A flip-flop or latch is a circuit that has two stable states and can be used to store state information. The circuit can be made to change state by signals applied to one or more control inputs and will have one or two outputs. It is the basic storage element in sequential logic. Flip-flops and latches are a fundamental building block of digital electronics systems used in computers, communications, and many other types of systems.

When using static gates as building blocks, the most fundamental latch is the simple SR latch, where S and R stand for set and reset. It can be constructed from a pair of cross-coupled NOR logic gates. The stored bit is present on the output marked Q.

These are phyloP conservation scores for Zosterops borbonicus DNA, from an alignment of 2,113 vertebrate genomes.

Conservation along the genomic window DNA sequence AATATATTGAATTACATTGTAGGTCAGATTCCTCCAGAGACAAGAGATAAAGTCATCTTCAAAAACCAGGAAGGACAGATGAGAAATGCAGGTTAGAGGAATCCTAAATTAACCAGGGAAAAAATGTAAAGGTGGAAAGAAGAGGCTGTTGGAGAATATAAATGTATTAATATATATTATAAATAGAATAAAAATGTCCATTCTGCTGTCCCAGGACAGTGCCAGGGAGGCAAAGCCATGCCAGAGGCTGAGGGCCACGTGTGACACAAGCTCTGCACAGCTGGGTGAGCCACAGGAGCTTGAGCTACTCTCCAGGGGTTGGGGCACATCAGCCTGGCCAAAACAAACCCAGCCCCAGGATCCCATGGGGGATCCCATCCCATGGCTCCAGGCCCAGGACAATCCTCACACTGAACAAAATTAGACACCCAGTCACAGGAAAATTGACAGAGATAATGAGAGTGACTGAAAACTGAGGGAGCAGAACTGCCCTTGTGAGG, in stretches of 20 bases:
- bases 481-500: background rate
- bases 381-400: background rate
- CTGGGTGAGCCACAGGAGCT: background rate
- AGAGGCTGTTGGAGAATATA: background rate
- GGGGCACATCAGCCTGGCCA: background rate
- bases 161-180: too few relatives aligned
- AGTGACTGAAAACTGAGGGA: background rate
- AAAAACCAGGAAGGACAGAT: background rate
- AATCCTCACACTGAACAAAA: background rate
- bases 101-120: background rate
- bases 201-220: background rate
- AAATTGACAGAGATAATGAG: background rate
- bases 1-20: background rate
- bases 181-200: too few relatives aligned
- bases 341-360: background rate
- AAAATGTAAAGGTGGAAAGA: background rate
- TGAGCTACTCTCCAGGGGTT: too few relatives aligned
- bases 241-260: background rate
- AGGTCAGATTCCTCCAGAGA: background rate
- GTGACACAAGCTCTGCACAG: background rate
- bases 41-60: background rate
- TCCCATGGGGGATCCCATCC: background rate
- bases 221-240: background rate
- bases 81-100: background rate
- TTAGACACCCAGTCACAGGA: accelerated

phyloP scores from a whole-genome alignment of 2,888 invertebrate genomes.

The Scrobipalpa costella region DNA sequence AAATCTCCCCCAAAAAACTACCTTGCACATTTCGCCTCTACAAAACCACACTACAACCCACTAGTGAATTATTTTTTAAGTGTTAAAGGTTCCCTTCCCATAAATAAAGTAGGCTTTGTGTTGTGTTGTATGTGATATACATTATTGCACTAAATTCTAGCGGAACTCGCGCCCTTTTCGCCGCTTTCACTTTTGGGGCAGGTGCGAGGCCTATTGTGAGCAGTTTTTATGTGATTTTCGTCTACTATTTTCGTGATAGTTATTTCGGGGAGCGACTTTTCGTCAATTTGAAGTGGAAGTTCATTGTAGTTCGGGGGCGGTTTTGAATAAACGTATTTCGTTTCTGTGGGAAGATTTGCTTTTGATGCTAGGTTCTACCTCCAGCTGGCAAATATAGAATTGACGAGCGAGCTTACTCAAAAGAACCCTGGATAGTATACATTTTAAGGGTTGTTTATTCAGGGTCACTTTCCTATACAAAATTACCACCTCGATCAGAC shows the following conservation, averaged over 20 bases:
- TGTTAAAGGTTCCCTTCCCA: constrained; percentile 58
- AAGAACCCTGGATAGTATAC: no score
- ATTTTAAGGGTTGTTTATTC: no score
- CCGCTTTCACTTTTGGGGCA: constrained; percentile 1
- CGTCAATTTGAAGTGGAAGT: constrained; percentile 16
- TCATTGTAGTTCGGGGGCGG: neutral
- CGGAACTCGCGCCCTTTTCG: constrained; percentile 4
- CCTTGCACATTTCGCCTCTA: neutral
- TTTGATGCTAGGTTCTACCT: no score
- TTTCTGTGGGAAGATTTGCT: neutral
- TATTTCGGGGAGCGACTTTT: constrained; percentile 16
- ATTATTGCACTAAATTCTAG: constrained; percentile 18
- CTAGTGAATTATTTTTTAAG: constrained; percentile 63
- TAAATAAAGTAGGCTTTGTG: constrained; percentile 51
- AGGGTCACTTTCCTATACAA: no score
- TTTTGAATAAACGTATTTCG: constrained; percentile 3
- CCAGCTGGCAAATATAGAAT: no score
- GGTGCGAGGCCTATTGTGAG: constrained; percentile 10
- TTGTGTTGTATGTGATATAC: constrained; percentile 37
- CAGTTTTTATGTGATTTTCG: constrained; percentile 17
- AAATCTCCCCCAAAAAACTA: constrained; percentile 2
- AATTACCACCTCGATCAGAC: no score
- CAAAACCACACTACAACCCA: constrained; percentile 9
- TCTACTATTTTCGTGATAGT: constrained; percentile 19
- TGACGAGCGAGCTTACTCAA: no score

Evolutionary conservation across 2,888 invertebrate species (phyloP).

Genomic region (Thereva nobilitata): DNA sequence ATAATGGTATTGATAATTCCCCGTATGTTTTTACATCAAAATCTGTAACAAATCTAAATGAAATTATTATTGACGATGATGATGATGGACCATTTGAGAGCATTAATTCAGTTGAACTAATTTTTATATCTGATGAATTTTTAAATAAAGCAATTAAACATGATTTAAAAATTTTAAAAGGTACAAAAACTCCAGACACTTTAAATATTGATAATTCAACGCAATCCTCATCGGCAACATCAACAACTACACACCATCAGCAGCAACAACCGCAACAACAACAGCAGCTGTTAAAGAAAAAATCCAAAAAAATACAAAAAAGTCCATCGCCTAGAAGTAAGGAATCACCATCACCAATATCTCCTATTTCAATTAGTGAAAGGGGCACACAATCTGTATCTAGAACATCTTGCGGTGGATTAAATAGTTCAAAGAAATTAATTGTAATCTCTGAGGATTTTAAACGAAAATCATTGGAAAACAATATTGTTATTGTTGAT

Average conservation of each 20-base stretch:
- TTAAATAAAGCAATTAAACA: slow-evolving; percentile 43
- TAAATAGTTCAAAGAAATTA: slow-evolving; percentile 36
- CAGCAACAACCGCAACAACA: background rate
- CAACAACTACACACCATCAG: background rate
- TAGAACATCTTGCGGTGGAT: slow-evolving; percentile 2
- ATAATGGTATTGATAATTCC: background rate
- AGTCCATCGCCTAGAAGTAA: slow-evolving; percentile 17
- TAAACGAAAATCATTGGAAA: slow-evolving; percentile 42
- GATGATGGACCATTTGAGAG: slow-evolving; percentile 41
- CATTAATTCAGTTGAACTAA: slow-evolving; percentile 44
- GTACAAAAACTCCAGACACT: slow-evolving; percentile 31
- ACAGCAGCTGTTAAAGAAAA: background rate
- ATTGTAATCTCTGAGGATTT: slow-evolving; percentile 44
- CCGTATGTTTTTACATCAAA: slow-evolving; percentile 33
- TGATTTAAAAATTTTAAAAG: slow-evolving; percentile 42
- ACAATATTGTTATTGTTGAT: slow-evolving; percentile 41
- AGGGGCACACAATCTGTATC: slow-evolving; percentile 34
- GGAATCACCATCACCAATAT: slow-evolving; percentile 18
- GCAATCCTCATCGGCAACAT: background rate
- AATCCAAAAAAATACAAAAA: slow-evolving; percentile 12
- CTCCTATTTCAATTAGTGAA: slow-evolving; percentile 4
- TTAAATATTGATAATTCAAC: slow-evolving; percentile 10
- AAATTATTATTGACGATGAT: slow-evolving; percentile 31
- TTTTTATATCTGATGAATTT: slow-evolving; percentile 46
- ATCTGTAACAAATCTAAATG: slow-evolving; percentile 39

While the S and R inputs are both low, feedback maintains the Q and Q outputs in a constant state, with Q the complement of Q. If S (Set) is pulsed high while R (Reset) is held low, then the Q output is forced high, and stays high when S returns to low; similarly, if R is pulsed high while S is held low, then the Q output is forced low, and stays low when R returns to low.

1 2 3 4 5 6 7 8 9 10 11 12 13 14 15 16 17 18 19 | module srff(q,q1,r,s,clk); output q,q1; input r,s,clk; reg q,q1; initial begin q=1'b0; q1=1'b1; end always @(posedge clk) begin case({s,r}) {1'b0,1'b0}: begin q=q; q1=q1; end {1'b0,1'b1}: begin q=1'b0; q1=1'b1; end {1'b1,1'b0}: begin q=1'b1; q1=1'b0; end {1'b1,1'b1}: begin q=1'bx; q=1'bx; end endcase end endmodule |

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